Glucose - InnovateWithDairy.com

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Glucose - InnovateWithDairy.com

Impact of Dairy Protein on Weight

Loss and Body Composition

Dr. Donald K. Layman

Professor of Nutrition

University of Illinois Urbana-Champaign


The Great Diet Debate

What is the ideal balance of macronutrients?

fats

carbohydrates

protein


Macronutrient Balances

carbohydrates vs. fats

choices of energy balance

carbohydrates vs. protein

choices of metabolic balances


The right diet for the right person

how do we choose?

U.S. Population (360 million +)

blood lipid profiles

normal

27 m 46 m

hypercholesterolemia

dyslipidemia

Syndrome X


Syndrome X and glucose homeostasis

In 1988, Dr. Reaven reported that individuals

with impaired glucose tolerance and

compensatory hyperinsulinemia had increased

risk for Coronary Heart Disease (CHD).

stability of blood glucose


Dietary Reference Intakes (DRI)

RDA

UL

Risk of

Inadequacy

safe

Risk of Adverse

Affects

N-balance

(lysine)

Protein Intake

Metabolic

(leucine)


Branched-chain chain Amino Acids

Leucine

Valine

Isoleucine

CH 3

CH CH 2

CH 3

CH

NH 2

COOH


Leucine Requirements

• essential amino acid for protein synthesis

RDA for leucine is < 4 g/day

regulator of muscle protein synthesis

critical in insulin signal pathway

regulation of glucose-alanine cycle

Leucine need is > 8 grams/day


Insulin Signaling

Insulin

GLUT4

Cell

Membrane

IRS-1

feedback?

PI3-K

Akt

PKC

mTOR

glycogen synthesis

[leucine]

p70 S6 K

eIF4

protein synthesis


Metabolism of

Branched-Chain Amino Acids

Liver

alanine

pyruvate

BCAA

BCAA

protein

synthesis

energy

alanine

glucose

alanine

aKG

Glu

glucose

Ala

pyruvate

glucose

CO 2

Gln

glutamine

Gln

Intestine

Muscle


Leucine Content of Foods

leucine

BCAA

whey protein isolate 14% 26%

milk protein 10% 21%

egg protein 8.5% 20%

muscle protein 8% 18%

soy protein isolate 8% 18%

wheat protein 7% 15%


Recommended Ranges (for 1700 kcal):

RDA

Upper Limit

CHO ~ 130 g

170

250

350 g ??

protein ~ 65

70

120

250 g ??

USDA Food Guide = 250/70 = 3.5

Laymans s guide = 170/120 = 1.5


Findings with moderate protein diets

Ø weight loss

Ø loss of body fat

Ø sparing of muscle protein

Skov et al. Internal. J. Obesity 23:528, 1999

Parker et al. Diabetes Care. 25:425, 2002

Layman et al. J. Nutrition 133:411, 2003


Moderate Protein Diet (10 weeks)

Weight loss:

CHO = 15.3 lbs

Prot. = 16.6 lbs

fat as % of loss:

CHO = 69%

Prot. = 75%

Ratio

Layman J. Nutr. 133:411, 2003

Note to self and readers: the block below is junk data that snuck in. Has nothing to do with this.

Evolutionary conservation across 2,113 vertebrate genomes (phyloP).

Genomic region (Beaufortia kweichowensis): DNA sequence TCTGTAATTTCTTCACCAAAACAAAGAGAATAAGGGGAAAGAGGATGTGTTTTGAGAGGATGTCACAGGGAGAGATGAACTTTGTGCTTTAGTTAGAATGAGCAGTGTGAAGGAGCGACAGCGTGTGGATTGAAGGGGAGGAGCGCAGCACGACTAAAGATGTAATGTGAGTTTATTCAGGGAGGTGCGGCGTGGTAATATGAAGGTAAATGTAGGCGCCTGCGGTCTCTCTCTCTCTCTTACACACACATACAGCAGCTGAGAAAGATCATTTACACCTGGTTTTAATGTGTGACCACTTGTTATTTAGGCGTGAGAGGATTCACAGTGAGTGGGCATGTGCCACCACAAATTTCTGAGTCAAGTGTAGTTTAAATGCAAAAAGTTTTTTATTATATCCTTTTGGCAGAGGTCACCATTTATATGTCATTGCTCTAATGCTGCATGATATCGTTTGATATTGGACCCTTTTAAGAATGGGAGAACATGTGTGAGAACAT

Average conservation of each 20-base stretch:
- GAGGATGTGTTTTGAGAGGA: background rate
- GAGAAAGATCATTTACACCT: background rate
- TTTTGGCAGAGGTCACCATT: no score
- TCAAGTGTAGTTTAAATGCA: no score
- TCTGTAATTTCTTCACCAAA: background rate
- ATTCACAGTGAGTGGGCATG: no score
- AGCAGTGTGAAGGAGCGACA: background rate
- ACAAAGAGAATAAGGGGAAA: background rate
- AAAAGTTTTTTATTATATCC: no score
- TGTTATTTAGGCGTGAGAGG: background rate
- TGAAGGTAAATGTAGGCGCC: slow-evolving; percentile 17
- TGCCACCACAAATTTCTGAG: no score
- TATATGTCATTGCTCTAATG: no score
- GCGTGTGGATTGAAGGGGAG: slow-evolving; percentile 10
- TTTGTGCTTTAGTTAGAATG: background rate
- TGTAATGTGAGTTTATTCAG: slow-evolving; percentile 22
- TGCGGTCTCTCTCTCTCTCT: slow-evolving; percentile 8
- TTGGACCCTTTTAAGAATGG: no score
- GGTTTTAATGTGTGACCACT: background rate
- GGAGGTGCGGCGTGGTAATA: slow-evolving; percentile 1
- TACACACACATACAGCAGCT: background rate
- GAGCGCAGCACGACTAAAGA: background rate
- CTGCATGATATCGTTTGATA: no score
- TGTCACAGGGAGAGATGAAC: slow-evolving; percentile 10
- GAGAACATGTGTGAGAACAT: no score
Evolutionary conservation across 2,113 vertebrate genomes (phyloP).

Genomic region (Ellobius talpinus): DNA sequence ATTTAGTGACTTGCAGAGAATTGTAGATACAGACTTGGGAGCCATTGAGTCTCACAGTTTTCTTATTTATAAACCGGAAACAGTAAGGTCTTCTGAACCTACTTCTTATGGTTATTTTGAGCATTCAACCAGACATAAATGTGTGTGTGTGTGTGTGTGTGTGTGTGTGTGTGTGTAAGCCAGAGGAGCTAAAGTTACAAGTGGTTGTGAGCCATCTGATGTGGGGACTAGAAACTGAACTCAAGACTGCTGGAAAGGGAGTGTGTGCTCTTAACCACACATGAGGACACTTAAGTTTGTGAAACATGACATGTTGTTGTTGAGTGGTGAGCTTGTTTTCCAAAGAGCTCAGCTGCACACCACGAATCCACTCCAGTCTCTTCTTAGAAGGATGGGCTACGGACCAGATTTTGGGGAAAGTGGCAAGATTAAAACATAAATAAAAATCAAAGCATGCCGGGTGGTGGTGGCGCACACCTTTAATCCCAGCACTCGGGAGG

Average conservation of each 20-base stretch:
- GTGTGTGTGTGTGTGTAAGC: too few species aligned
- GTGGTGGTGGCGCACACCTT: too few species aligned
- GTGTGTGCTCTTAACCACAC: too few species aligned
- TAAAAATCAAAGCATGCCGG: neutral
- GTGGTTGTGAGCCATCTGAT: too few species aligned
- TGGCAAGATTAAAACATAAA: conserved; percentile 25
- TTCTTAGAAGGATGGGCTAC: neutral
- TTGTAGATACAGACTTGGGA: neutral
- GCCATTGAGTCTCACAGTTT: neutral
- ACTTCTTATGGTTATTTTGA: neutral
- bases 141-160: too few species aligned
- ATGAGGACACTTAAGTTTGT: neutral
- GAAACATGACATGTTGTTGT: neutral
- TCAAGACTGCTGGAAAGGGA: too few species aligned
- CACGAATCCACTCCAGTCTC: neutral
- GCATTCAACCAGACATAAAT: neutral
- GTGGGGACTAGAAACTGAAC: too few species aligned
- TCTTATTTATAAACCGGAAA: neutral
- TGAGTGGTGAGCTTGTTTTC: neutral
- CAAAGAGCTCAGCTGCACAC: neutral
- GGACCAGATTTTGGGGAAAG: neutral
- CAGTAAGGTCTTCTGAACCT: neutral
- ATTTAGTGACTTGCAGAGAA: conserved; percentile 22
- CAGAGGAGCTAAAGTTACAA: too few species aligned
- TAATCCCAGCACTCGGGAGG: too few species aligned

7

6

5

4

3

2

1

0

Ratio of Loss of Fat to Lean Tissue

CHO Group

Protein Group

1 2 3 4 5 6 7 8 9 10

Time (weeks)


Diet plus Exercise (16 weeks)

Weight loss (lbs):

CHO = 14.8

(15.3)

Prot = 17.1

(16.6)

CHO + Ex = 14.9

Prot + Ex = 21.6


Diet plus Exercise (16 weeks)

Weight loss (lbs):

CHO = 14.8

Prot = 17.1

CHO + Ex = 14.9

Prot + Ex = 21.6

Ratio of fat/lean loss:

CHO = 1.85

Prot = 2.76

CHO + Ex = 5.5

Prot + Ex = 22.0


Metabolic choices

physiological outcomes

Male athlete, 22 y.o., 180 lbs, 7% body fat, 3700 kcal/d

15% protein = 138 g/d

55% CHO = 508 g/d

30% fat = 123 g/d

Female CPA, 57 y.o., 180 lbs, 39% fat, 2100 kcal/d

15% protein = 74 g/d

55% CHO = 289 g/d

30% fat = 70 g/d


Glucose Homeostasis

glucose

glycogen

insulin

GLUT4

portal

vein

glucose

glucose

diet

liver

muscle


Liver glucose metabolism

high

dietary

glucose

cell membranes

G-6-P

blood glucose

G-6-P

glycogen

gluconeogenesis

glycolysis

pyruvate

acetyl CoA

FA

TCA cycle


Liver glucose metabolism

dietary

glucose

cell membranes

G-6-P

blood glucose

G-6-P

glycogen

GNG

glycolysis

pyruvate

lactate

glycerol

amino acids


Rate of glucose appearance ---

Liver release of glucose

Choices:

carbohydrate intake from diet

glycogen breakdown for fasting


liver synthesis of glucose

gluconeogenesis


Rate of glucose appearance ---

Glucose appearance from diet occurs rapidly

during 2 hours after a meal.

(20 to 40 g/hr)

Gluconeogenesis is a slow, steady process

(5 to 7 g/hr)


Rate of glucose removal ---

Peripheral clearance:

all tissues can use glucose

only skeletal muscle and fat tissue are variable

only muscle and fat are insulin affected

Muscle uses glucose for energy

Fat converts glucose into fat for energy storage


Glucose Homeostasis

glucose

insulin

GLUT1

GLUT4

GNG

glycogen

portal

vein

glucose

pyruvate

amino

acids

alanine

leucine

diet

liver

muscle


Glucose and Insulin Curves

glucose

(mg/dl)

insulin

(mU/ml)

120

100

80

60

40

20

0

0 20 40 60 80 100 120 140

Time (minutes)

insulin

glucose


Breakfast meal (400 kcal)

CHO Group: 61% CHO/ 12% Prot./ 27% fat

oat cereal (1 cup) with milk (4 oz)

bagel (1 oz) with cream cheese (1 Tbsp)

orange juice (6 oz)

Protein Group: 35% CHO/ 34% Prot./ 31% fat

egg (1 large)

Canadian bacon (2 oz)

cheese (1 slice, low fat)

toast (1 slice)

milk (8 oz)


Insulin Response to Meal

Insulin

(mU/ml)

(at 2 hrs)

35

30

25

20

15

10

5

0

-5

CHO Group

Protein Group

0 1 2 3 4 5 6 7 8 9 10

Time (weeks)

Layman, J. Nutr. 133:405, 2003


Fasting Blood Glucose

Glucose

(mg/dl)

95

90

85

CHO Group

Protein Group

80

75

0 1 2 3 4 5 6 7 8 9 10

Time (weeks)


Insulin-to

to-Glucagon

ratio after meal

0.06

I/G

ratio

0.05

0.04

0.03

0.02

0.01

Carb

Protein

0

0 20 40 60 80 100

Time, minutes


Insulin response to meal

Insulin response (mU/ml)

100

90

80

70

60

50

40

30

20

10

0

CHO Group

Protein Group

0 2 4 6 8 10

Time (wks)


Summary

Weight loss diets with increased protein and

reduced carbohydrates:

Ø weight loss

Ø loss of body fat

Ø protein sparing

ΠTG (VLDL)

Ø insulin sensitivity

Ø stability of blood glucose

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